On the Plane

Hitting the Wrong Button

By Glenn Kessler
ANKARA, Turkey, March 7--Diplomacy often is about shades of gray. And symbols, as well as substance, are all part of the game.

So what happens when you throw a gimmick into the mix, a stunt more akin to a primary campaign? It's a bit daring and just might work. But careful attention to detail is important.

The Clinton team learned that lesson the hard way when, before a crucial meeting in Geneva Friday, Secretary of State Hillary Rodham Clinton presented her Russian counterpart with a mock "reset button"--with the wrong Russian word emblazoned on the device. Instead of "reset," it said "overcharge" or "overload," as Russian Foreign Minister Sergei Lavrov quickly pointed out.

The concept was clever--it was intended to symbolize the U.S. desire to "reset" the relationship with Russia--but the execution was sloppy. The idea of the gift was a bit of a last-minute thing, which is unusual given that Clinton was headed into a high-stakes encounter. State Department officials back in Washington were simultaneously amused and appalled.

Clinton, to her credit, made the best of the situation. Lavrov's quick identification of the error earned a full-throated laugh from the secretary. Lavrov, who often wields a diplomatic stiletto, then made a mocking reference to the mistake in the post-meeting news conference.

At the news conference, a Russian reporter also questioned Clinton about the gaffe (in what may have been a planted question). But Clinton cleverly responded, "The minister corrected our word choice. But in a way, the word that was on the button turns out to be also true. We are resetting, and because we are resetting, the minister and I have an 'overload' of work."

The episode earned some derision in the Russian media, according to an account by Agence France Press:

"Daily newspaper Kommersant put a prominent picture of the fake red button on its front page and declared: 'Sergey Lavrov and Hillary Clinton pushed the wrong button.'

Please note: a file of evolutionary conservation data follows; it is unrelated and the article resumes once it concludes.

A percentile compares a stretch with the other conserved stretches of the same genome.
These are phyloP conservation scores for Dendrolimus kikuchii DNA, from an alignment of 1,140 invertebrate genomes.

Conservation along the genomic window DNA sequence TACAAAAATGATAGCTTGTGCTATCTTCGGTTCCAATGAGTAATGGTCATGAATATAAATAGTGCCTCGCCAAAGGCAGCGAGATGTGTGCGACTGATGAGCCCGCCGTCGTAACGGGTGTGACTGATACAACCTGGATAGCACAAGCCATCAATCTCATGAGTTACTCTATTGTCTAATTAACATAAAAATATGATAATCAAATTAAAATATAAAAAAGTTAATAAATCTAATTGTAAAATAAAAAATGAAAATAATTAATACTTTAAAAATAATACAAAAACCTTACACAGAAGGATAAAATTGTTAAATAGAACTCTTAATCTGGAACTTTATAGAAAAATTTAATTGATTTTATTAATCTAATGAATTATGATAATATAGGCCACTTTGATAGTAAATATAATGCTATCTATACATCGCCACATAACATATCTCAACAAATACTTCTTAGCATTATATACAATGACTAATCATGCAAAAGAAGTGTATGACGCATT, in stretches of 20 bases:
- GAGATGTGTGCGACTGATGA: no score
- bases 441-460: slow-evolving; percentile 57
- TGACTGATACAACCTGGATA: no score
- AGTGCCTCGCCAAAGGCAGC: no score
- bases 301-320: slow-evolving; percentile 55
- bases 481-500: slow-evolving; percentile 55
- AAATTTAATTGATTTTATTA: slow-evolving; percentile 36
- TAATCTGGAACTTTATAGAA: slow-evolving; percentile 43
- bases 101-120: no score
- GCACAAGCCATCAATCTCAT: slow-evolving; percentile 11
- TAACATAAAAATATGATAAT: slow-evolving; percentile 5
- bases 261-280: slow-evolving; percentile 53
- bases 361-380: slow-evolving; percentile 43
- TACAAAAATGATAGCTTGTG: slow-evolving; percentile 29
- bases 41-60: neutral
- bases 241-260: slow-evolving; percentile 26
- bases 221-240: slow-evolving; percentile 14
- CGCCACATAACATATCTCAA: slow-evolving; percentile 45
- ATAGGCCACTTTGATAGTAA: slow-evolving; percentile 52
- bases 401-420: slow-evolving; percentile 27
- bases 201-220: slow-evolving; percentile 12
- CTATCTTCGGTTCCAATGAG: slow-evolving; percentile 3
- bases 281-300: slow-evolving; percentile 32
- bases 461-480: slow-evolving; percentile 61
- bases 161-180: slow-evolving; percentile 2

"A correspondent for NTV television called it a 'symbolic mistake,' pointing out that US-Russian ties had become overcharged in recent years due to discord over such issues as missile defense and last summer's war in Georgia.

" 'The friendly U.S. gesture was upturned by a small amusing incident,' the news website RBC.ru wrote in an article posted late Friday evening. 'Yet this curious episode did not stop Clinton and Lavrov from pushing the button in front of television cameras.' "

Reporters traveling with Clinton had to wrestle with the question about how much to make of the incident. An anxious Clinton aide sent a series of e-mails urging reporters to focus on the "substance." Three senior U.S. officials then trooped down to the filing center for an impromptu briefing on what they described as a very productive meeting.

But what had been accomplished beyond a noticeable change in atmospherics? (I have never seen the normally dour Lavrov so buoyant.) There were no real announcements, just talk about "work plans" and plans to have more meetings. That's in part because any possible announcements of substance are being reserved for when the presidents meet early next month. This was essentially a get-to-know-you meeting.

Of the five newspapers traveling on the plane, it was a split decision. The New York Times and The Washington Post led with the gaffe. (The Times headline: "Lost in Translation: A U.S. Gift to Russia.") The Washington Times led with the presentation of the gift, but did not mention the error until deep in the story. The Los Angeles Times did not mention either the gift or the linguistic miscue until the last few paragraphs. (The Wall Street Journal did a news analysis of Clinton's trip.)